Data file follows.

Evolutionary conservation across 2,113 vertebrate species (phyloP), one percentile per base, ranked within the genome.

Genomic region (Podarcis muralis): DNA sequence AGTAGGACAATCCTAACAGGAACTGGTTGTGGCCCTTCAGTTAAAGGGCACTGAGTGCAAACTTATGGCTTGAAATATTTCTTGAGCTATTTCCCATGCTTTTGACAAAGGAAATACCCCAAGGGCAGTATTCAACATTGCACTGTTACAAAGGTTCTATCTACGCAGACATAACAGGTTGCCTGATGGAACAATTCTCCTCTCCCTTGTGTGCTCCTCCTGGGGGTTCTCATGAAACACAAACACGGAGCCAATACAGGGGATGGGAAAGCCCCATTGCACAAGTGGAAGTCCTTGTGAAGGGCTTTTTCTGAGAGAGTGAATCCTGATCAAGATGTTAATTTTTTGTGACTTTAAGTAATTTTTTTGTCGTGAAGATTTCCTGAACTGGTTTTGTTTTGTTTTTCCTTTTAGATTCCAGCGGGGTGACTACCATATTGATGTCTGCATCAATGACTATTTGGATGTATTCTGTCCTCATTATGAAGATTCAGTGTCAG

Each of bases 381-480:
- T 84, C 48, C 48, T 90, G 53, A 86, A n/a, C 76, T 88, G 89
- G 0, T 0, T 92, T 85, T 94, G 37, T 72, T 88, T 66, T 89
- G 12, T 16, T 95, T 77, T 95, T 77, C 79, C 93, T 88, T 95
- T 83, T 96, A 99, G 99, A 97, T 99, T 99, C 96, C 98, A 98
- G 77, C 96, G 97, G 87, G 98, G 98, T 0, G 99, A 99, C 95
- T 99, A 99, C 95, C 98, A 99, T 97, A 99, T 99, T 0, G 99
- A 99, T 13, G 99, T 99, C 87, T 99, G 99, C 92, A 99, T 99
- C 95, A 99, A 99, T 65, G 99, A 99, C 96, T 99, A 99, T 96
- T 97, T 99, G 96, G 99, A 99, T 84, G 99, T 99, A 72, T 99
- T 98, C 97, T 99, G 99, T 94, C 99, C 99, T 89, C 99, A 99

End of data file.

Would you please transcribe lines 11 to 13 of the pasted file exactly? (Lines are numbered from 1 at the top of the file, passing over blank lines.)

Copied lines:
- C 95, A 99, A 99, T 65, G 99, A 99, C 96, T 99, A 99, T 96
- T 97, T 99, G 96, G 99, A 99, T 84, G 99, T 99, A 72, T 99
- T 98, C 97, T 99, G 99, T 94, C 99, C 99, T 89, C 99, A 99